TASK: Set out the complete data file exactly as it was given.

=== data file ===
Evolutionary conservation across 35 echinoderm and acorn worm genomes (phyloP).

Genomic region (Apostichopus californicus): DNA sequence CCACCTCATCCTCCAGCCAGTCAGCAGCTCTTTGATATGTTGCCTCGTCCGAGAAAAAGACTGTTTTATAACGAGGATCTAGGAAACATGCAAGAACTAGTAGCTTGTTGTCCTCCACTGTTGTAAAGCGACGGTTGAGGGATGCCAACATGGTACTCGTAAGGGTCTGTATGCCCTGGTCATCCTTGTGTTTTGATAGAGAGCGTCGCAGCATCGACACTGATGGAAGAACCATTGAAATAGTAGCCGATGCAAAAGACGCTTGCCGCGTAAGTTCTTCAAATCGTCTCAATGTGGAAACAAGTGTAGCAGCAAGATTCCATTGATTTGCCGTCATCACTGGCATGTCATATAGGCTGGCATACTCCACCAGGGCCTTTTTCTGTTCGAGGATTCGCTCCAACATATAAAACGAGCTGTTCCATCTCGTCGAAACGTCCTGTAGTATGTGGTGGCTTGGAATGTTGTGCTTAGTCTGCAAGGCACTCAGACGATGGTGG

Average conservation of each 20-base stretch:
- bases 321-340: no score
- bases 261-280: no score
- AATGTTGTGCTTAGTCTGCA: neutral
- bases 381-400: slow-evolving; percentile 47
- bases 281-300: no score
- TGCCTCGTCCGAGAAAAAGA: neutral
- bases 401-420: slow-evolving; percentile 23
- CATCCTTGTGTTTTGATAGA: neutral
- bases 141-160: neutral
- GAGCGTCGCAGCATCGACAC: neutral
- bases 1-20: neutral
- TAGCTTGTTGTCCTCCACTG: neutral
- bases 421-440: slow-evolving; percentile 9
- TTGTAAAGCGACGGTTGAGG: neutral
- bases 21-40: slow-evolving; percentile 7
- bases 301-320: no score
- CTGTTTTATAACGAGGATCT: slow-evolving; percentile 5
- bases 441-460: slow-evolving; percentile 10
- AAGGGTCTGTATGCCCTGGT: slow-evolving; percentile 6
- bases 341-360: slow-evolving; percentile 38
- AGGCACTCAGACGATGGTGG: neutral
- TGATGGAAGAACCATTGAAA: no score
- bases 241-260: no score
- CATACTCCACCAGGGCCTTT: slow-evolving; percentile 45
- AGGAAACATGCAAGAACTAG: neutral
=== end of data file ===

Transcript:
Evolutionary conservation across 35 echinoderm and acorn worm genomes (phyloP).

Genomic region (Apostichopus californicus): DNA sequence CCACCTCATCCTCCAGCCAGTCAGCAGCTCTTTGATATGTTGCCTCGTCCGAGAAAAAGACTGTTTTATAACGAGGATCTAGGAAACATGCAAGAACTAGTAGCTTGTTGTCCTCCACTGTTGTAAAGCGACGGTTGAGGGATGCCAACATGGTACTCGTAAGGGTCTGTATGCCCTGGTCATCCTTGTGTTTTGATAGAGAGCGTCGCAGCATCGACACTGATGGAAGAACCATTGAAATAGTAGCCGATGCAAAAGACGCTTGCCGCGTAAGTTCTTCAAATCGTCTCAATGTGGAAACAAGTGTAGCAGCAAGATTCCATTGATTTGCCGTCATCACTGGCATGTCATATAGGCTGGCATACTCCACCAGGGCCTTTTTCTGTTCGAGGATTCGCTCCAACATATAAAACGAGCTGTTCCATCTCGTCGAAACGTCCTGTAGTATGTGGTGGCTTGGAATGTTGTGCTTAGTCTGCAAGGCACTCAGACGATGGTGG

Average conservation of each 20-base stretch:
- bases 321-340: no score
- bases 261-280: no score
- AATGTTGTGCTTAGTCTGCA: neutral
- bases 381-400: slow-evolving; percentile 47
- bases 281-300: no score
- TGCCTCGTCCGAGAAAAAGA: neutral
- bases 401-420: slow-evolving; percentile 23
- CATCCTTGTGTTTTGATAGA: neutral
- bases 141-160: neutral
- GAGCGTCGCAGCATCGACAC: neutral
- bases 1-20: neutral
- TAGCTTGTTGTCCTCCACTG: neutral
- bases 421-440: slow-evolving; percentile 9
- TTGTAAAGCGACGGTTGAGG: neutral
- bases 21-40: slow-evolving; percentile 7
- bases 301-320: no score
- CTGTTTTATAACGAGGATCT: slow-evolving; percentile 5
- bases 441-460: slow-evolving; percentile 10
- AAGGGTCTGTATGCCCTGGT: slow-evolving; percentile 6
- bases 341-360: slow-evolving; percentile 38
- AGGCACTCAGACGATGGTGG: neutral
- TGATGGAAGAACCATTGAAA: no score
- bases 241-260: no score
- CATACTCCACCAGGGCCTTT: slow-evolving; percentile 45
- AGGAAACATGCAAGAACTAG: neutral